The Spanish siesta
(meaning “nap”) is a tradition that everyone knows about but few people put into practice.
In Spain, lunch is the biggest meal
of the day. Since Spaniards don’t take breakfast very seriously (many even skip it) and dinner tends to be something light at the very end of the day, people tend to eat a lot at lunchtime. After a large meal, much of your blood goes to your stomach to help with digestion. This means there’s less blood flowing to your brain, and you start to feel drowsy and tired. (Ever heard of a food coma?)
This, combined with the fact that Spain usually experiences high temperatures
at midday, especially in the summer, makes doing any type of work or activity, whether mental or physical, an uphill battle.
These factors explain why one of the many Spanish customs
involves taking a nap after lunch
. This means that most businesses and stores close between 2 and 4 p.m. so employees can go home, eat, and take a rest from working during the hottest part of the day. Although Spaniards are quite used to having the city grind to a halt for a few hours in the middle of the day, foreigners often find siesta time
frustrating, as they might have planned on walking around or shopping.
In the 1980s and 1990s, NASA conducted a study on airline pilots to find out if napping really had as many positive effects as people thought. They divided the pilots into two groups: over the course of six days, one group had a 40-minute nap every day and the other group didn’t. At the end of the study, they found that the pilots who had slept had increased brain activity and were more alert compared to those who hadn’t slept.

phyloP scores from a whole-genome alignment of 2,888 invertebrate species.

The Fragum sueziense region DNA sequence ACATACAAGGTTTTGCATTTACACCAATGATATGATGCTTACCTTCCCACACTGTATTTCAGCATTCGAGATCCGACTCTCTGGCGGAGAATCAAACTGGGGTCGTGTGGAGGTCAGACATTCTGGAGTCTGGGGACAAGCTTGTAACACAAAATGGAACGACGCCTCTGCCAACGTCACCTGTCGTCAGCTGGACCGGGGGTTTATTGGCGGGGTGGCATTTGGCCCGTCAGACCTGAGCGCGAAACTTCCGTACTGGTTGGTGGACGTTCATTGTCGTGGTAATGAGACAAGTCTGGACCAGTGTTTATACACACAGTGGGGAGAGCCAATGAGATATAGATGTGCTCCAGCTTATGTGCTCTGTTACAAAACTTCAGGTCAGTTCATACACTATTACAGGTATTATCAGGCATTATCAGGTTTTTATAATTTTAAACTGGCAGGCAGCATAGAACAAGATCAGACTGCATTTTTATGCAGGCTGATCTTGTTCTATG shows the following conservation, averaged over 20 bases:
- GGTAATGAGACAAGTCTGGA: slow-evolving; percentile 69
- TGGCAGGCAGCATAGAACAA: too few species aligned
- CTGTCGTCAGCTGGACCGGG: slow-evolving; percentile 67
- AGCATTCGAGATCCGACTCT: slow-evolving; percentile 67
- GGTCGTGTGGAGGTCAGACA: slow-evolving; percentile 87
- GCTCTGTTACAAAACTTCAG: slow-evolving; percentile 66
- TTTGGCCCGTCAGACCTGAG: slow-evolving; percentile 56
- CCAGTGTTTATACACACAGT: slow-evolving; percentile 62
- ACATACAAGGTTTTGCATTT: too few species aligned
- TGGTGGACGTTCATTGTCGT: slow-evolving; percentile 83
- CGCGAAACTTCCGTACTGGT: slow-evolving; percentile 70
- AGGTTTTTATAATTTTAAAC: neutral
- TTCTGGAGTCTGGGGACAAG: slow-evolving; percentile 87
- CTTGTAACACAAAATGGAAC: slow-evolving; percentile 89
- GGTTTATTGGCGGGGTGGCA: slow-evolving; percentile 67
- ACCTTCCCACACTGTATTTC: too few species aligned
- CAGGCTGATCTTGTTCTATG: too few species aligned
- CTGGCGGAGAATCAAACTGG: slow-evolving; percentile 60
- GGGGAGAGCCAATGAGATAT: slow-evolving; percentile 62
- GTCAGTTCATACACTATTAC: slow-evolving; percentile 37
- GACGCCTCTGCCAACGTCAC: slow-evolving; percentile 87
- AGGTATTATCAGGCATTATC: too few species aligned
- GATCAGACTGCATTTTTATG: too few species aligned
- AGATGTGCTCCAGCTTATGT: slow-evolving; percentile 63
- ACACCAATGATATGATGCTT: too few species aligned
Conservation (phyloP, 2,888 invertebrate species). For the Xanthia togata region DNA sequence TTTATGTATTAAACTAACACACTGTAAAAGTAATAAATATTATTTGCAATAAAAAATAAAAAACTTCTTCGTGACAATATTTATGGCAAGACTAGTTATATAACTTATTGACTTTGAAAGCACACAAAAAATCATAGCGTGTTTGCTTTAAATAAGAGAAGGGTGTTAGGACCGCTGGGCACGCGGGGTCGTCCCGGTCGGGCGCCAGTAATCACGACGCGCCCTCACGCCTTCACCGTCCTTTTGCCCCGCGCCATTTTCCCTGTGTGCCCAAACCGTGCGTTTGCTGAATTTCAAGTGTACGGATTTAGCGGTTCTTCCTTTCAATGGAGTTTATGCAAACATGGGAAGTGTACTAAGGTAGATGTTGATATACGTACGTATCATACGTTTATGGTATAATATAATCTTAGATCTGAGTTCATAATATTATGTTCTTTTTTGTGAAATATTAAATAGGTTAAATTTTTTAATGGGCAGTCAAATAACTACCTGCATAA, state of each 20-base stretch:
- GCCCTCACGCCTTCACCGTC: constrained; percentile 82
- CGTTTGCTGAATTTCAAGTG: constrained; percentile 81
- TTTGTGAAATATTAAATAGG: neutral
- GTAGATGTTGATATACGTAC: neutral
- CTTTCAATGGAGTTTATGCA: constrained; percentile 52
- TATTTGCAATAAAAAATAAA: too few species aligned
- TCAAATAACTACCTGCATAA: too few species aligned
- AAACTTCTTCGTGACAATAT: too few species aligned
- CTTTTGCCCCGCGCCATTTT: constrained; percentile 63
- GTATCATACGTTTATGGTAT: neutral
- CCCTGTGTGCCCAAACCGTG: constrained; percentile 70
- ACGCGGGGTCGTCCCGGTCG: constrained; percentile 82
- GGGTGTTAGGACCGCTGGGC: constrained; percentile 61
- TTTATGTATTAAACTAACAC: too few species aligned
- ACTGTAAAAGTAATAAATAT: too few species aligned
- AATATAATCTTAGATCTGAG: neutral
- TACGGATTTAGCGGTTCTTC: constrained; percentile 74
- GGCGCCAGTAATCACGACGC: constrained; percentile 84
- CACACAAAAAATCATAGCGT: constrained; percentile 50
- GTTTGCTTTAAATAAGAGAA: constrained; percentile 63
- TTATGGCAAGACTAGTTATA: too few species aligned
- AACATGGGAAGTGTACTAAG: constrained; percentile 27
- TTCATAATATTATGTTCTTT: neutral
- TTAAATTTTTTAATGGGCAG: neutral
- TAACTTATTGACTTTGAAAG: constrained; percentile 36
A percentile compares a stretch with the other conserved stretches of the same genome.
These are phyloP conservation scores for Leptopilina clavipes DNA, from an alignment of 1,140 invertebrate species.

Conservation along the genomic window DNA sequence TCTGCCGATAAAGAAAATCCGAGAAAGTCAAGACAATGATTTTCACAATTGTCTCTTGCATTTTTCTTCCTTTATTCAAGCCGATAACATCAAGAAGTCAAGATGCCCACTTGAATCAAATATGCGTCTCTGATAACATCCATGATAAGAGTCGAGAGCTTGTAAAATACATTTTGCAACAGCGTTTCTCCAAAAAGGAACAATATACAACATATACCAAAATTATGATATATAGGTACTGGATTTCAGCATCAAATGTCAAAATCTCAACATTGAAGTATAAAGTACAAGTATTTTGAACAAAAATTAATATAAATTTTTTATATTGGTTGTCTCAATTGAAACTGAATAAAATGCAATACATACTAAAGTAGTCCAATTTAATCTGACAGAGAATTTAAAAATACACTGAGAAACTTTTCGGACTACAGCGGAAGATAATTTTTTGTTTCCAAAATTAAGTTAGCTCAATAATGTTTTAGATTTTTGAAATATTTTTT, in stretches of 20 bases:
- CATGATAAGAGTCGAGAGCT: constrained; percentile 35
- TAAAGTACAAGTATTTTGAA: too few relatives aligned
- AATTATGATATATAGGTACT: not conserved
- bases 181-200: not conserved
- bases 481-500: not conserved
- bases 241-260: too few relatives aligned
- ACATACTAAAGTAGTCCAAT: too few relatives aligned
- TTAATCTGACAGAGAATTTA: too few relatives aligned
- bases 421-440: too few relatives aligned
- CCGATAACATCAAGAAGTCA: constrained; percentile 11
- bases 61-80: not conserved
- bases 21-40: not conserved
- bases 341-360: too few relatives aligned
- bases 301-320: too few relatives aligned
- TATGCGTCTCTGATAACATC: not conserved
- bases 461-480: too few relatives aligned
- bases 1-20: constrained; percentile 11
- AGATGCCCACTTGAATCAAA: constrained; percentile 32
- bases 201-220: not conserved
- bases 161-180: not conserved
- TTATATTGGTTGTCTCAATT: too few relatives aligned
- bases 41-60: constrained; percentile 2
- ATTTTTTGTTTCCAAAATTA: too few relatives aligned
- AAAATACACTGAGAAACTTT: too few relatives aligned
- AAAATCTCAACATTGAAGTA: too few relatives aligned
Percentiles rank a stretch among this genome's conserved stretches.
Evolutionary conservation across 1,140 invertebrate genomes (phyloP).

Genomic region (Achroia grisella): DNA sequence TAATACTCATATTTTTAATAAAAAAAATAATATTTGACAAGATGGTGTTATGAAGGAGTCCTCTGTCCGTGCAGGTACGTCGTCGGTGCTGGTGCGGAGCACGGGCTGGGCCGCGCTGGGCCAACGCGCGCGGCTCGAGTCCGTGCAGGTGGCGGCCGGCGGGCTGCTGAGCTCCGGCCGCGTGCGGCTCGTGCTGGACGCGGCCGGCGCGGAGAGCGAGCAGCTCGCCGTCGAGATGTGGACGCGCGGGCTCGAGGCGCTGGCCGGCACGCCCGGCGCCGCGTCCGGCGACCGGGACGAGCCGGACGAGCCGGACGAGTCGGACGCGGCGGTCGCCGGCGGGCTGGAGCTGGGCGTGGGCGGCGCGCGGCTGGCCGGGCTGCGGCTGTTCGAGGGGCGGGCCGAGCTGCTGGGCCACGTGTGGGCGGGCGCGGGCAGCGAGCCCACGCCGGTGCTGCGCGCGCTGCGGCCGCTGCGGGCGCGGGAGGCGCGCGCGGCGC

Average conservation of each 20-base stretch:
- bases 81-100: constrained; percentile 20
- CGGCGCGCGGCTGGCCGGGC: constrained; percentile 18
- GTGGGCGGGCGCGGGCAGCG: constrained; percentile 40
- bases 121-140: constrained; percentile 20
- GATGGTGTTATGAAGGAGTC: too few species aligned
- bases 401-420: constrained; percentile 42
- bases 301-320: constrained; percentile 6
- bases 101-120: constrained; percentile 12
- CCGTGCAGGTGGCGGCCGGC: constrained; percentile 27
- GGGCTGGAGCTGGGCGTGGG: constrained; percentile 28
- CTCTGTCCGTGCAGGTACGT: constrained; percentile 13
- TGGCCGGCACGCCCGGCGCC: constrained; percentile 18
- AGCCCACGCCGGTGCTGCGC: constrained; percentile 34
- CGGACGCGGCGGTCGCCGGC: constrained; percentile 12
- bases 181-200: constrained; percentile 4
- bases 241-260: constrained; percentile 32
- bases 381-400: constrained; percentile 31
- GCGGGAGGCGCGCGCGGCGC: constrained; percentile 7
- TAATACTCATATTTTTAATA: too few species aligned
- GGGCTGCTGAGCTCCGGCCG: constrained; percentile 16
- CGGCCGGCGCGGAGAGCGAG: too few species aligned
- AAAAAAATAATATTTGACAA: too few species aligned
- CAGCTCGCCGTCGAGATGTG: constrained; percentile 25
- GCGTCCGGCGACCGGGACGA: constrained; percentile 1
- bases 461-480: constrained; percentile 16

Different studies recommend napping for between 20 and 30 minutes
. That’s the ideal amount of time to reduce sleepinesss, increase alertness, and improve cognitive function, reaction time, and mood. Another advantage of napping is a reduction in blood pressure, which is good news for your heart.
So, now’s the time to make the most of your day and take a nap. But first, we have some tips to having the best siesta
- Find a calm, quiet place
that’s neither too hot nor too cold.
- It’s important to have silence or white noise, at most. If you can’t have absolute silence, the best thing is to hear only minimal sounds, like the ones coming from the fan, the washing machine, the air conditioning, etc. This way your brain won’t need to continue working and receiving information, and it will be able to truly shut off.
- It’s best to take your siesta lying down
, as that’s the natural sleeping position and most of your muscles will be able to relax, which isn’t possible when you’re sitting up.
- If you want to wake up full of energy (not more tired than you were before the siesta), nap for 20 to 30 minutes, but no longer!